A lot of NRIs returning to the state may not have easy access to isolation at home and might not be comfortable at government facilities. In this case, they can avail quarantine facilities in 356 hotels of the state and pay them on per day basis. They have all medical and housekeeping facilities at the hotel and we have seen that most NRIs have opted for these paid facilities, offering rooms in the range of Rs 2,000-Rs 10,000/day.
The official also said that the state has a total of 4,961 ICU beds in the state of which, 1,900 are in government hospitals and 3,061 are in private hospitals. When it comes to the availability of ventilators, they have 950 ventilators in government hospitals and 1,531 in private which makes a total of 2,481 ventilators. The state has also procured an additional 5,000 ventilators. however, the official didn’t agree to classify the placement of these.
NDTV reached out to an expert from the Kerala Government Medical College Teachers’ Association (KGMCTA), who lauded Kerala government’s preparedness as well as alertness in handling the pandemic. He said,
There’s no doubt Kerala has performed exceptionally well in this pandemic crisis. From being the first state to report cases, to one of the worst-hit states in the initial stage to being one of the best performing state, it wasn’t an easy task. Things could’ve gone either way as we have observed in the last couple of months in states like Maharashtra and Delhi, and internationally in the USA and UK.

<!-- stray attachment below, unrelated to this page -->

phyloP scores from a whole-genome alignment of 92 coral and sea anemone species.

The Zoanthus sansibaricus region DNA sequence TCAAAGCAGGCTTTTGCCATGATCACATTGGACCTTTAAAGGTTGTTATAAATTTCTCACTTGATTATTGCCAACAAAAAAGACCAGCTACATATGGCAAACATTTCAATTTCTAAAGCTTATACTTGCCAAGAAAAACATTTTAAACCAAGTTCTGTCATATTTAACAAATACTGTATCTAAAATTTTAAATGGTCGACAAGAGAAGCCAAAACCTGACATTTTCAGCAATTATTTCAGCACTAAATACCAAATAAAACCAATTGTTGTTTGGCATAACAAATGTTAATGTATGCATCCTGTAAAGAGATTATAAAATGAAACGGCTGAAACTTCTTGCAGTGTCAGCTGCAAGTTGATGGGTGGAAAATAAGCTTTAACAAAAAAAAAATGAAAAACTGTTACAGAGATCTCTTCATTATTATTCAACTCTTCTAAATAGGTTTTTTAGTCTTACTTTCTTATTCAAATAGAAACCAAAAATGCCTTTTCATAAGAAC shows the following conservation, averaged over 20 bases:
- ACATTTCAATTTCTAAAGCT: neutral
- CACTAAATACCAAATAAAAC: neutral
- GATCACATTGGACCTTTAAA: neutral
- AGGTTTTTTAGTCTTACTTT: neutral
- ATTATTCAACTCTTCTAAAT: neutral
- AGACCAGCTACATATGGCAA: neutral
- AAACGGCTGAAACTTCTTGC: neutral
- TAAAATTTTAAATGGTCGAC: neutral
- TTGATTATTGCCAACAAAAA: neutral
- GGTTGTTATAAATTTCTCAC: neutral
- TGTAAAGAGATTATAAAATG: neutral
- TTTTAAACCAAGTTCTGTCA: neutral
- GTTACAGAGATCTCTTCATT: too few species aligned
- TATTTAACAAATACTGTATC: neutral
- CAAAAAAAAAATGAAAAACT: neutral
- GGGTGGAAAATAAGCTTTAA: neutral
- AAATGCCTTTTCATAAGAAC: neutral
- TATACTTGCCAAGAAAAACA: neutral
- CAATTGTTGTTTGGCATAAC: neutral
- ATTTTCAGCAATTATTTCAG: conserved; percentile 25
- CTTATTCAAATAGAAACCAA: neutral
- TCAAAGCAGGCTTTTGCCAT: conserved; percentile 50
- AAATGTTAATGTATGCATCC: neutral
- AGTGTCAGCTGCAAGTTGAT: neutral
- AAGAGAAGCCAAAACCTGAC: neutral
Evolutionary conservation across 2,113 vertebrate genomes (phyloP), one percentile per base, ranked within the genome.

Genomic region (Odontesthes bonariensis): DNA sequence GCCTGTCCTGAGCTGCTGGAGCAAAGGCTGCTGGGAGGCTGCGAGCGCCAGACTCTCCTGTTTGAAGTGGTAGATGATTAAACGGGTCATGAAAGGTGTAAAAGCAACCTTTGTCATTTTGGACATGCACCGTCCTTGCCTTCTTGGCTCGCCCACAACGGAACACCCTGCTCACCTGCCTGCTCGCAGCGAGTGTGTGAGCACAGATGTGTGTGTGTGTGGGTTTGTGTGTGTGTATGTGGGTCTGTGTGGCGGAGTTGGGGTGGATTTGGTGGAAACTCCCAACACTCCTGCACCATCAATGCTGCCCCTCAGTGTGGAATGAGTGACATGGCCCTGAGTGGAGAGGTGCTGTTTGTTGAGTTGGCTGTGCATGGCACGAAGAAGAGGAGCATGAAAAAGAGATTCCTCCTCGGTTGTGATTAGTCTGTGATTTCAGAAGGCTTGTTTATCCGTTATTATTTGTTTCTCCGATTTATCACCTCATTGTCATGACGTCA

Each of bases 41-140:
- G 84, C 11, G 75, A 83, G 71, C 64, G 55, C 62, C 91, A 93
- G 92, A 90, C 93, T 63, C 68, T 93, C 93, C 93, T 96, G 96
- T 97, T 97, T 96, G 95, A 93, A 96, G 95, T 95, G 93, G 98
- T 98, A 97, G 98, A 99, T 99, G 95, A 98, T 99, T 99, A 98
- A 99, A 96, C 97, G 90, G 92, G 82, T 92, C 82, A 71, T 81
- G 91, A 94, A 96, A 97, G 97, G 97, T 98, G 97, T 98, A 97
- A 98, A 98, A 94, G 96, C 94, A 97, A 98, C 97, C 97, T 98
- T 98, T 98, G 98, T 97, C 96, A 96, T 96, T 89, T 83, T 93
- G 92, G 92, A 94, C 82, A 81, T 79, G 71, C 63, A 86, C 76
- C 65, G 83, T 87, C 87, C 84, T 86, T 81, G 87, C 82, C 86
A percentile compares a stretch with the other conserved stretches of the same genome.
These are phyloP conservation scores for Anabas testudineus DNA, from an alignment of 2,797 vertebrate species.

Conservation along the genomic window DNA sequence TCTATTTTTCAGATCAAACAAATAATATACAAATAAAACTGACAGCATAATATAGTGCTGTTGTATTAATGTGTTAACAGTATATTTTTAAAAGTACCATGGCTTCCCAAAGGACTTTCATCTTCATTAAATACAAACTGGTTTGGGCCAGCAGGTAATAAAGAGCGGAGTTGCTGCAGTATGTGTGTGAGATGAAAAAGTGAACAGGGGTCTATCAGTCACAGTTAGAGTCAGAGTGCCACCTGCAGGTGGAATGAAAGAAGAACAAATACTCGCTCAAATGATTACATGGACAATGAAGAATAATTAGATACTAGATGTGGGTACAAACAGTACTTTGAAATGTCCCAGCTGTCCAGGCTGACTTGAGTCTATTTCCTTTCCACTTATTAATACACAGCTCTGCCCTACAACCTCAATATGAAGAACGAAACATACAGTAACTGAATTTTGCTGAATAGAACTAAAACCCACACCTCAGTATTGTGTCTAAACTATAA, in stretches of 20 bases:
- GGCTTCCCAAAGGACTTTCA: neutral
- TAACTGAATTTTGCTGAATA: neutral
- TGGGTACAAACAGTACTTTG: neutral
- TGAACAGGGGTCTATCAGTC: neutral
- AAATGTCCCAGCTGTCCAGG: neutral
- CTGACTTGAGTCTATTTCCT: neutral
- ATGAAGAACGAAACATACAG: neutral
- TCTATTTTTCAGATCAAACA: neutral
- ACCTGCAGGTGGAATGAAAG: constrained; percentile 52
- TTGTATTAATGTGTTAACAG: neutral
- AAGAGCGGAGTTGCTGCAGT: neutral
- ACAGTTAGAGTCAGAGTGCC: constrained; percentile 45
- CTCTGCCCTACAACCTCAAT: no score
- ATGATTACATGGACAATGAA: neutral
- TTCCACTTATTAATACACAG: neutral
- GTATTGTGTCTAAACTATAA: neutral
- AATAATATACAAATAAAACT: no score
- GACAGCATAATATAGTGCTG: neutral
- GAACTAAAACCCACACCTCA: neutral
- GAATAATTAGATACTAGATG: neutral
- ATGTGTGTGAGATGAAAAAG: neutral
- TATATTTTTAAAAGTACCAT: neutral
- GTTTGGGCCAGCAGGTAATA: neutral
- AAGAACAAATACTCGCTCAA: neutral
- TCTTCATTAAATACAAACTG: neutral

Dr Sugathan M.E, Former State President of the Indian Medical Association (Kerala), also lauded the state’s “excellent” efforts, he told NDTV,
What we have seen in play here is the excellent performance by the Kerala government. I believe that it was because of the strong healthcare infrastructure and the efficient Public Distribution System with the decentralisation of power in the local governments, that Kerala was able to successfully manage the situation. As we continue the fight against the virus, it is important to acknowledge that we have reasonably good facilities in the form of Personal Protective Equipment (PPEs), Masks, sanitisers, Hypochlorite solution along with ICU care with adequate number of ventilators as well as sufficient quarantine facilities. So we are always preparing to make things better and not letting our guard down.
However, KGMCTA expert said the sole credit can’t be given to the government as people of the state and healthcare workers deserve credit as well. He said,
It is all about codependency. If the government had the will and the citizens and healthcare professionals didn’t care nothing would’ve worked. If citizens were alert but the government was not responsive enough, or if there were no appropriate facility, nothing would’ve worked. But the fact of the matter remains that citizens, government, authorities, healthcare workers, everyone joined hands and imposed and followed regulations which helped the state in the long run.
Dr Sugandhan, however, says that one thing that can be improved in the state, just like any other state or the country at this point, is to ramp up their testing. He said,